By bringing live contextual data into their mark books, users can immediately identify any interventions that might be required. For example, if disadvantaged boys are not making the progress throughout the Autumn term, interventions can be planned for the Spring term, giving enough time to take effect before the year end.
Early interventions are the key to the successful use of data, and are increasingly required much earlier in a child’s education. Yet as school budgets are restricted and teaching time becomes more limited, these interventions must be targeted effectively at those that will benefit most.
For example, if a school is looking to diminish the difference between pupils in receipt of the Pupil Premium grant and others, they need to know not only who those pupils are, but also what their attendance figures are like and whether there are any specific behaviour issues that need addressing, as well as their assessment results throughout the year and whether there any barriers to learning, such as English proficiency or SEND requirements.
Each of these variables can then be compared with data on non-disadvantaged pupils to help schools identify the targeted interventions required in a school development plan.
There has been an increase in the amount of add-on software packages designed to help schools manage their day-to-day activities, such as visitor management systems, online payments and parental communications.
However, it can be difficult to keep all these records up to date in each system, so a good MIS should include a free-to-use web service where a school’s data is automatically transferred from the MIS to these other packages – only one system (the MIS) then needs to be kept up to date. This saves a great deal of time for admin staff, and time is an incredibly valuable commodity.
Other time-saving features include automatic alerts for clearance renewals, easy evacuation reports, simple staff absence tracking and the storing of contract information, amongst many other elements. Having an MIS that’s stored in the cloud is another critical element, as it enables staff to input information from home or other locations, or access data anytime it’s needed.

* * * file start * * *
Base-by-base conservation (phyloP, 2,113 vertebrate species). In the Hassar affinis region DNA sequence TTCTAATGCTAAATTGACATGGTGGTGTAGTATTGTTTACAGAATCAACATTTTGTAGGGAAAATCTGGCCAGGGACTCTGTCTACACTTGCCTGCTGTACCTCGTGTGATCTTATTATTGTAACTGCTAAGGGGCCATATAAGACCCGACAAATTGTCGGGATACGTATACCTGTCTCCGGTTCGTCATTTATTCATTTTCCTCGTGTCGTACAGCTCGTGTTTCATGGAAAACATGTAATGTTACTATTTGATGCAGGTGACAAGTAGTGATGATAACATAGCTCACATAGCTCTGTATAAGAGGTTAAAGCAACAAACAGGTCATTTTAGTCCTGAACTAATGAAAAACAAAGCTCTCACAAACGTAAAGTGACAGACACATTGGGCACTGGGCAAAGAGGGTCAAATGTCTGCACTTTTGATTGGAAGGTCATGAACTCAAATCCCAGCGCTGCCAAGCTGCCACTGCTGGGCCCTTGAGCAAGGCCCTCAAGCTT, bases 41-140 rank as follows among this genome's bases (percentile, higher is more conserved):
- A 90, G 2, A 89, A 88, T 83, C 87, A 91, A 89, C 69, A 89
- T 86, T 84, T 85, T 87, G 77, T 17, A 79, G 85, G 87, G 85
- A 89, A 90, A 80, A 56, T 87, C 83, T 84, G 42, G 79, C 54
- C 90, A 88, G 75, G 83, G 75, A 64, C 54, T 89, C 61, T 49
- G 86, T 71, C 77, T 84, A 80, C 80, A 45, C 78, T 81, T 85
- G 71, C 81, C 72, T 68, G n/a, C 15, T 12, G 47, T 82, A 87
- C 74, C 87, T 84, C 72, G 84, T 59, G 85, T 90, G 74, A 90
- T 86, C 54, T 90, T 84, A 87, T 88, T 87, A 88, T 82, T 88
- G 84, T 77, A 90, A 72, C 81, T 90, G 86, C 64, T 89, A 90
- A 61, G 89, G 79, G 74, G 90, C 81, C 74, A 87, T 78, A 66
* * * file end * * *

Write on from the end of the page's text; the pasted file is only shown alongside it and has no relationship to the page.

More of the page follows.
But the quality of results depends entirely on the quality of the data inputted. In a landscape where we’re seeing a rise in popularity of an evidence-based approach to classroom practice and school improvement, data must be thoroughly robust and act as a single source of truth in one central place.
Stakeholders’ input is also crucial, so that parents know they need to keep contact details up to date, staff know that clearance and contract information is accurate and current, and contextual information on pupils is continually updated.
And with GDPR coming into effect in 2018, stakeholders will be more conscious of the rights they have with regard to their data and how it is held, and schools will be aware of their increasing responsibilities. The MIS will play a key role in helping schools to fulfil some of those responsibilities. Further guidance on GDPR can be found on the ICO’s website.
With a clear set of objectives for improvement and a robust MIS, schools can begin to evaluate and use their data much more effectively to ultimately maximise teaching resources and optimise children’s learning.